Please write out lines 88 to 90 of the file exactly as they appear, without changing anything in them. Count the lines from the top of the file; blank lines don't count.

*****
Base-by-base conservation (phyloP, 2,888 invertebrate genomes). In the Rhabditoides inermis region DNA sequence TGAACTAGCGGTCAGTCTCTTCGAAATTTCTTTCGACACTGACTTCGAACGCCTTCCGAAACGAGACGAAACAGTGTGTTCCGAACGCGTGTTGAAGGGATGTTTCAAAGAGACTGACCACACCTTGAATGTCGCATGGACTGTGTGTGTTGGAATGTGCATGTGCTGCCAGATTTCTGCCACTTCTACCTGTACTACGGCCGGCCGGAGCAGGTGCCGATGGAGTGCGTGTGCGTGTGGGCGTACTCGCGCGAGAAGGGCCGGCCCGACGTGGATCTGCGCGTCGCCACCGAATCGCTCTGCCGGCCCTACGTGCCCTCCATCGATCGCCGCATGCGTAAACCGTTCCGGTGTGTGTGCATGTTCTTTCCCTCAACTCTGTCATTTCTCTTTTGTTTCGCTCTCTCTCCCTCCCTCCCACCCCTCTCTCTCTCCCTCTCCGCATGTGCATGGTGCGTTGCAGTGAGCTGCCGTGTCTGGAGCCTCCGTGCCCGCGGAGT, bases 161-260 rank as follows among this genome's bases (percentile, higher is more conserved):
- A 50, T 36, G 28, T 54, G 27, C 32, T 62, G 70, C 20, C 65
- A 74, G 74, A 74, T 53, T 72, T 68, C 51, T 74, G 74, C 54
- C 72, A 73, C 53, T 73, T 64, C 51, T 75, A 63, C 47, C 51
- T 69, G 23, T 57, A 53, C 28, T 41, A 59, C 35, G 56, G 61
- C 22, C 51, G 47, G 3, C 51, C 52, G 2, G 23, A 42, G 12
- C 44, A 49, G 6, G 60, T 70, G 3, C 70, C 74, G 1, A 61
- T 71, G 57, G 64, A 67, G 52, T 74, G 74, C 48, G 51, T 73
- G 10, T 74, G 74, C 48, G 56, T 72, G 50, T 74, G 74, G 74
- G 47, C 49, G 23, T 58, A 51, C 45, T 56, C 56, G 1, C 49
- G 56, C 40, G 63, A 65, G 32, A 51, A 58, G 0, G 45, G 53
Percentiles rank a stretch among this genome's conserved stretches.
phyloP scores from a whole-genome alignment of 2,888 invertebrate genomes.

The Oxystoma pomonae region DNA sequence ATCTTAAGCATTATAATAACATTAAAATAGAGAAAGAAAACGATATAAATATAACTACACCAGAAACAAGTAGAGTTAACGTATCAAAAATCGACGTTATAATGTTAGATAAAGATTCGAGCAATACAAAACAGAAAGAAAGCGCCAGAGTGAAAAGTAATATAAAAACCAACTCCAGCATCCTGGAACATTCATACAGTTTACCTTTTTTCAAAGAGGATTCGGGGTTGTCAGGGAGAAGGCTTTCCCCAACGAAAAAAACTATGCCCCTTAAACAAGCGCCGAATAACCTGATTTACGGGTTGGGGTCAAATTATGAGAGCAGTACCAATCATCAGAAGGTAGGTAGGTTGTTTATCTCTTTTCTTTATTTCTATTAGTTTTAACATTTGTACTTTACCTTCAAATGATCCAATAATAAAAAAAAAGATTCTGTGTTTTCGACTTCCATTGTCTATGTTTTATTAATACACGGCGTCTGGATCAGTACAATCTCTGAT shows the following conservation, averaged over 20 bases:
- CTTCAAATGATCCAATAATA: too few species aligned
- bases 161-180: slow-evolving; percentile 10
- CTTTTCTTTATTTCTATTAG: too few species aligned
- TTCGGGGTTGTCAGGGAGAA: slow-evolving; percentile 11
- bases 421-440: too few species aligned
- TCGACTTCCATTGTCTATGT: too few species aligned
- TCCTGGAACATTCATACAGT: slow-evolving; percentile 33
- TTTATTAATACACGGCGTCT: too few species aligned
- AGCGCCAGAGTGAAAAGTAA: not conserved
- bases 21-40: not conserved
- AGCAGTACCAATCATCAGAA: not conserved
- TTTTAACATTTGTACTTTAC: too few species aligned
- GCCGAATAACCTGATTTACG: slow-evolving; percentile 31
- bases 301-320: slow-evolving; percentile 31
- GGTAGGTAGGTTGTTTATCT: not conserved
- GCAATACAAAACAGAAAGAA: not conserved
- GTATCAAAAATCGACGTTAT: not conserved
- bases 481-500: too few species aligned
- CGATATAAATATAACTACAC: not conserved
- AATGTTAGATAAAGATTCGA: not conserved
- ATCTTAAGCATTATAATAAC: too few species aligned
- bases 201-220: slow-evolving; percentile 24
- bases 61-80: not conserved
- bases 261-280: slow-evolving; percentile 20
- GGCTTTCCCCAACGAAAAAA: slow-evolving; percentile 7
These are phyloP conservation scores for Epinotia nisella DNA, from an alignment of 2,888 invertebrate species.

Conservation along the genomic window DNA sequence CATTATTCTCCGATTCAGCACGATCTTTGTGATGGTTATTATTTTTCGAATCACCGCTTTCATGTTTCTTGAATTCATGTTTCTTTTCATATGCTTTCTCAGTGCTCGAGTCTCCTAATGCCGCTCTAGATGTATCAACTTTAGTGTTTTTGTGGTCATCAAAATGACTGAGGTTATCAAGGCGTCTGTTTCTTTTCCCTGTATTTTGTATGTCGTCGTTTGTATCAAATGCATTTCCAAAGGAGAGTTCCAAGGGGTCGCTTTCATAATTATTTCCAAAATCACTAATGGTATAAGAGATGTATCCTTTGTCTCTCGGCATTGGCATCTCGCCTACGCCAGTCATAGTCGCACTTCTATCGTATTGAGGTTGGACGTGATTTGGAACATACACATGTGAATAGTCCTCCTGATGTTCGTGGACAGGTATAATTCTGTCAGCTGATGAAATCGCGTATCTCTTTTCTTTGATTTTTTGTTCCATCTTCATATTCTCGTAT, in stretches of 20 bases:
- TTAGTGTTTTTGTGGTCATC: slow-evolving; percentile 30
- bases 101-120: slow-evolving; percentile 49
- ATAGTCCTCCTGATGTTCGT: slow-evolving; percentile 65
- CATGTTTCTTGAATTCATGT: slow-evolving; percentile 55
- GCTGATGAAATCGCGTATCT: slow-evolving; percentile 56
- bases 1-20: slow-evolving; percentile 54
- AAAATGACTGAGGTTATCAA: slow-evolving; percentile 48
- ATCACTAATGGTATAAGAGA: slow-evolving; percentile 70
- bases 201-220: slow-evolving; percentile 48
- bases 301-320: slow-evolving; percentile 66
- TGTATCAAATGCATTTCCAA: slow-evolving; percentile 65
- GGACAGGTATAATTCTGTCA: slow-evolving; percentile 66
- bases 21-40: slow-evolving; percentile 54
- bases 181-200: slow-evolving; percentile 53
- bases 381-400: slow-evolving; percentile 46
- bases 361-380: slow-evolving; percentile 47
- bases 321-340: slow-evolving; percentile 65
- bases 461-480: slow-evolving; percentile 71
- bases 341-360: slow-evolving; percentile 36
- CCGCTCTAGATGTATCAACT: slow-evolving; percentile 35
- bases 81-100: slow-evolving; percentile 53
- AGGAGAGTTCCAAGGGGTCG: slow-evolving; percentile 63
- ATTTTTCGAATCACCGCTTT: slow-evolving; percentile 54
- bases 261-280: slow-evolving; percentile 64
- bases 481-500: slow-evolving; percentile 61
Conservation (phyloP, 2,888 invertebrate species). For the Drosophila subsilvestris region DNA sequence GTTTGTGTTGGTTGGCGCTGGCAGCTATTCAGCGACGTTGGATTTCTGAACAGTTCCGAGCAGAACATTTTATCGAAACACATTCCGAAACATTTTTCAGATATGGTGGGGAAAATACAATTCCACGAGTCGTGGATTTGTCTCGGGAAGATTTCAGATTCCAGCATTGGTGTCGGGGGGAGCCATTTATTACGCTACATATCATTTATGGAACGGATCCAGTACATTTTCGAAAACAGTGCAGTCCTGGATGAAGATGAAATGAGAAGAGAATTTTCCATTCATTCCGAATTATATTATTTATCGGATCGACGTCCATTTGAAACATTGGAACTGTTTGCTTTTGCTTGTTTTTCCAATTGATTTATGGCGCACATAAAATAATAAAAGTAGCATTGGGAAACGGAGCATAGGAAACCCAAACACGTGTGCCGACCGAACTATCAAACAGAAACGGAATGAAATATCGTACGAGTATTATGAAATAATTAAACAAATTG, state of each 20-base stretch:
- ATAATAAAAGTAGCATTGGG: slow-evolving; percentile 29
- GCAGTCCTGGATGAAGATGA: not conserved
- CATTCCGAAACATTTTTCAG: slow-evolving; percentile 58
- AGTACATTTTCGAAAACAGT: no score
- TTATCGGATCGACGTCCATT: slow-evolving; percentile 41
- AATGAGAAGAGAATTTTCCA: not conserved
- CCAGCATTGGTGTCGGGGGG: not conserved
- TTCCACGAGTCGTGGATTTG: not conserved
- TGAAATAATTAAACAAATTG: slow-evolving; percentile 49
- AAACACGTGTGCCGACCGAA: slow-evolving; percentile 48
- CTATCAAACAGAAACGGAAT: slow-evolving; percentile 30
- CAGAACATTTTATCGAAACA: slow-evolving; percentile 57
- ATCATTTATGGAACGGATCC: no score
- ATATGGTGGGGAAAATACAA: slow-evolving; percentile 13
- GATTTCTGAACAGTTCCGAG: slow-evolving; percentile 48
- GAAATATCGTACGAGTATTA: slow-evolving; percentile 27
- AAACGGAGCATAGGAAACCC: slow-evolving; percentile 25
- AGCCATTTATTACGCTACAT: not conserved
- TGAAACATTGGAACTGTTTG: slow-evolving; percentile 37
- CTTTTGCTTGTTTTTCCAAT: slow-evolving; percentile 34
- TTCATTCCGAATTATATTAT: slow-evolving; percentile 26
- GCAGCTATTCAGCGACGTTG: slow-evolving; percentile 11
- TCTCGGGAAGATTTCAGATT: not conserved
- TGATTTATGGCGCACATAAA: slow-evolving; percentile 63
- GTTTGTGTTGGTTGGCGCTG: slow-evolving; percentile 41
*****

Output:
- TTCATTCCGAATTATATTAT: slow-evolving; percentile 26
- GCAGCTATTCAGCGACGTTG: slow-evolving; percentile 11
- TCTCGGGAAGATTTCAGATT: not conserved